Some rebalancing is required, and the next decade will be about strengthening manufacturing’s place at the heart of Britain’s economy alongside and rooted in a strong services sector. Strengthening its capacity to compete with the best in the world, in a growing global economy that is set to double in size, in an entire suite of new technologies, building new business growth.

I don’t just see this as a matter for the market. Commercial incentives and customer demands will of course fundamentally shape what we make and do.

But if we want UK companies to develop the capacity to compete in new technologies with the best manufacturers in the world, they will rely on not only the best skilled people and the best infrastructure but also the best and clearest and most stable regulatory and business environment in the world.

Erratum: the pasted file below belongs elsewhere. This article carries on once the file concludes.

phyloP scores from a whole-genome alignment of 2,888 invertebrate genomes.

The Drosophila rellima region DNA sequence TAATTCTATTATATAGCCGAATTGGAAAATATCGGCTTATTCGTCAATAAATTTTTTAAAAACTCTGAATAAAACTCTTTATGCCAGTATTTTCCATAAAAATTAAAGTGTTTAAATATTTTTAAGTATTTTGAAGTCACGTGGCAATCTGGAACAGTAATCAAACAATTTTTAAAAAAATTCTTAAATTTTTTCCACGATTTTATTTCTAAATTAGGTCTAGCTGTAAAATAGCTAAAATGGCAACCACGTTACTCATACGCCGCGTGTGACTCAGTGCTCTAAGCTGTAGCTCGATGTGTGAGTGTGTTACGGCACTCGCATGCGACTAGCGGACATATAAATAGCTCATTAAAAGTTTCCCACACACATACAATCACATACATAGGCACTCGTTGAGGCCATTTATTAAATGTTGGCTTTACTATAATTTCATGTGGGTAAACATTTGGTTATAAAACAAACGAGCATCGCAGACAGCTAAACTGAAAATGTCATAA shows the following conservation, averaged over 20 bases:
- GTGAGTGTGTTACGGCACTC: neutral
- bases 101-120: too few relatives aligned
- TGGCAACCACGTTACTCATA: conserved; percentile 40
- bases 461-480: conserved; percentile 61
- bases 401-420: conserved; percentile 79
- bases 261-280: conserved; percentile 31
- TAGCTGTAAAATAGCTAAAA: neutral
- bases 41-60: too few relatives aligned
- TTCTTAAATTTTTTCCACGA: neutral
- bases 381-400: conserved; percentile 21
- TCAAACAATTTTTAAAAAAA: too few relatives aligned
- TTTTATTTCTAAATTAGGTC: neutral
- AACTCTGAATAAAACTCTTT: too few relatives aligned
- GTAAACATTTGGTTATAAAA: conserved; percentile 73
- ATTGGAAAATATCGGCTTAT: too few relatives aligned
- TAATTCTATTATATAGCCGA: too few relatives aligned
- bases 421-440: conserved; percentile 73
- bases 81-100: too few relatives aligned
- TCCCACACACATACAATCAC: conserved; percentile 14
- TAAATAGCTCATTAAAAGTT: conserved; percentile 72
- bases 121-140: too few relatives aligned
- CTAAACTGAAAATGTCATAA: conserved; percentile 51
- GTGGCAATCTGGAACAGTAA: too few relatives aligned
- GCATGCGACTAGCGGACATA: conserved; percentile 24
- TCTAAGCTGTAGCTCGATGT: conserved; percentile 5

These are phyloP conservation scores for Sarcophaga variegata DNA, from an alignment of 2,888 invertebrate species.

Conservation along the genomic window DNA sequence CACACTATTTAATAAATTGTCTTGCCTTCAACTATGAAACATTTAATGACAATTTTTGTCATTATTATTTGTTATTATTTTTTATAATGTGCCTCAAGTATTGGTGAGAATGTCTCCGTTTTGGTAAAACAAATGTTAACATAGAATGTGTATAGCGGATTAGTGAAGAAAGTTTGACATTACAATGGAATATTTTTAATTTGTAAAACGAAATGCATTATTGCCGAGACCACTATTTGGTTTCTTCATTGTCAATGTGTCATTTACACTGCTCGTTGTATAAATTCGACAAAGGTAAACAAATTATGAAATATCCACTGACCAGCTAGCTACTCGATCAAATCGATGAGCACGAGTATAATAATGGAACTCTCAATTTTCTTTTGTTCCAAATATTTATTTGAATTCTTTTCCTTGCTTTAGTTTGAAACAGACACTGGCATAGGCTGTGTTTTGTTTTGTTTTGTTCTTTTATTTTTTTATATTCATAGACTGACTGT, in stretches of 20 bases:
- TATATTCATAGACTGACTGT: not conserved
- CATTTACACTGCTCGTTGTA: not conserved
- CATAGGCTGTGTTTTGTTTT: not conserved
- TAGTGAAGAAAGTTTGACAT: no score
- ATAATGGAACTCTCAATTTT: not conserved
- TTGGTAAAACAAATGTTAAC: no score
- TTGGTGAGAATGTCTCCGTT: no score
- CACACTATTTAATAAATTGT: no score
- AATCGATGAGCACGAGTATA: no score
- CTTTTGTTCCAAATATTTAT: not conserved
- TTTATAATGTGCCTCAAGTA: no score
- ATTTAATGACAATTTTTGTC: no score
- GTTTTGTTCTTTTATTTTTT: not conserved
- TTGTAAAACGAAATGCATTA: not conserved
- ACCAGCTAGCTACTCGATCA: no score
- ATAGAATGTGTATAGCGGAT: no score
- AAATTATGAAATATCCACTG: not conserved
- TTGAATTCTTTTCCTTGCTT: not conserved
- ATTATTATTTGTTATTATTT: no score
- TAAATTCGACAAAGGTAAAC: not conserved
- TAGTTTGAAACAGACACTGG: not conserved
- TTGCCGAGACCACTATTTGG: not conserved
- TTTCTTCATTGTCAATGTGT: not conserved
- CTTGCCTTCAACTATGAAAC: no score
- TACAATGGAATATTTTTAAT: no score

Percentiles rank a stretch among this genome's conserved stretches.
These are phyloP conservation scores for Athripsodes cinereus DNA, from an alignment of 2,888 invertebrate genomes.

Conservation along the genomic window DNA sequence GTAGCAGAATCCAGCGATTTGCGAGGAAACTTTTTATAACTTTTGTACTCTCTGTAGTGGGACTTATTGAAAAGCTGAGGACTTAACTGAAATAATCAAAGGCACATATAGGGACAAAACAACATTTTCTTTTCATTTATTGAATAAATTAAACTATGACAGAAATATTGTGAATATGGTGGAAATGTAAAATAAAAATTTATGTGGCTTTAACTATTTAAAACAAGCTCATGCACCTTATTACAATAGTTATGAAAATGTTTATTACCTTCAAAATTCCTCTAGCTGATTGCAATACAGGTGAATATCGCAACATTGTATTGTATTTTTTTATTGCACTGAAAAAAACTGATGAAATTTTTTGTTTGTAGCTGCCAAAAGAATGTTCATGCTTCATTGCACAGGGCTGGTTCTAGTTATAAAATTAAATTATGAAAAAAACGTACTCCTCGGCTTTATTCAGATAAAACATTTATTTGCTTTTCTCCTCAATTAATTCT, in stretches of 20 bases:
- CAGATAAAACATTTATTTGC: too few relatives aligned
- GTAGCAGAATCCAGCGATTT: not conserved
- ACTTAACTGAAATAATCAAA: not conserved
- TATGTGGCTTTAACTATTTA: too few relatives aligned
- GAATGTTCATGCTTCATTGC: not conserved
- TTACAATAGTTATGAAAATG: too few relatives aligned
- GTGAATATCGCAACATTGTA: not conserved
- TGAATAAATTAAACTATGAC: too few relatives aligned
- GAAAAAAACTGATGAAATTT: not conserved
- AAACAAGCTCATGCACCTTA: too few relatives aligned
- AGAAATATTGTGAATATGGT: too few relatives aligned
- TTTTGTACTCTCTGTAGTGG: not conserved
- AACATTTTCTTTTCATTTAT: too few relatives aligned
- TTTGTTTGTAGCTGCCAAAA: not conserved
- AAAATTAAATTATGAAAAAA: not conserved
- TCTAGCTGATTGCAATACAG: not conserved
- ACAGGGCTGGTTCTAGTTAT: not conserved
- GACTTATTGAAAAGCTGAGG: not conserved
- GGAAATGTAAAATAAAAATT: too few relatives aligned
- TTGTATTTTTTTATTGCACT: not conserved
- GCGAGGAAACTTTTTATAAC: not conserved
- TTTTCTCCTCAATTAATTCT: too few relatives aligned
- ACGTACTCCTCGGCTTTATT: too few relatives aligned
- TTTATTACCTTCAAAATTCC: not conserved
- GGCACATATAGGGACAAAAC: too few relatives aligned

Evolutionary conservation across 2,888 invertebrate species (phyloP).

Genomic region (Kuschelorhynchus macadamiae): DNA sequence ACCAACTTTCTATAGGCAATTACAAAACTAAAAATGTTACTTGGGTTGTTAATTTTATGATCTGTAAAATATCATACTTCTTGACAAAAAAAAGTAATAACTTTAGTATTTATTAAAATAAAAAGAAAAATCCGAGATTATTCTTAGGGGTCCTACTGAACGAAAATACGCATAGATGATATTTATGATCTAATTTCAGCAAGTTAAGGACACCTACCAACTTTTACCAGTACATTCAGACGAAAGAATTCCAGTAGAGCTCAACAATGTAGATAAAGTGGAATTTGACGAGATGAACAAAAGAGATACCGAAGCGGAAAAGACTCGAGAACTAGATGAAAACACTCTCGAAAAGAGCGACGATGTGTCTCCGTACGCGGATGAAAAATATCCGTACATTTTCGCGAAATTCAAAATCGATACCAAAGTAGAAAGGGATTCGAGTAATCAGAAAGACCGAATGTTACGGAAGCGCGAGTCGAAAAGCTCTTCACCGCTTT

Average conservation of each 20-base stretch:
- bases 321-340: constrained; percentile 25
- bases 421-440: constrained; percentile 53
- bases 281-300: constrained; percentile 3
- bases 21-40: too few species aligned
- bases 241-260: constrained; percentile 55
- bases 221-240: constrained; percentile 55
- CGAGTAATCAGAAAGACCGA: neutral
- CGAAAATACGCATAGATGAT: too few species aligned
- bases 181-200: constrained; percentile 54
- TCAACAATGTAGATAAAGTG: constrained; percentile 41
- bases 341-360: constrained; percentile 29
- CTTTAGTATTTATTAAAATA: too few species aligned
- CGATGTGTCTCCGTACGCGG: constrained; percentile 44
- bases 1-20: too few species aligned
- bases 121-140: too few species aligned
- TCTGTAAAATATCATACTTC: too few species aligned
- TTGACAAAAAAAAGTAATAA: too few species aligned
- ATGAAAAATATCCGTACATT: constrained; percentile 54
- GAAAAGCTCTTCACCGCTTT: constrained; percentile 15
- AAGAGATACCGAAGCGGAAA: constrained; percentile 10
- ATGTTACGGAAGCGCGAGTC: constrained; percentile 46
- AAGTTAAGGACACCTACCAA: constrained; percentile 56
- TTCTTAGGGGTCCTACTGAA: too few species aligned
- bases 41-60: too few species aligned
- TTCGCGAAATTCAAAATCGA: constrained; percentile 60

We need an industrial activism in government that pursues these things as a core national objective.

That does everything necessary to equip the UK to be the country of choice for low carbon vehicle production or green manufacturing.

Or civil nuclear supply chain work. Or the next generation of aviation technologies. Or world-beating biotech. Because these things are amongst the crucial bridges to our economic future.

We don’t do that by protecting our markets or trying to rig them in our favour. We do it by making sure that workers have the strategic skills and productivity that they and their companies need to compete – including in construction engineering in oil refining, for example.

Just as an example, last year, Arrowsmith Engineering in Coventry spent more than a million pounds upgrading and expanding their precision engineering capacity. Through the Manufacturing Advisory Service West Midlands they got funding to train their staff to handle the new processes.

Watson’s Glass in Wolverhampton did the same – putting 30 staff through NVQs with Train to Gain to help keep the company competitive in the latest commercial glass techniques.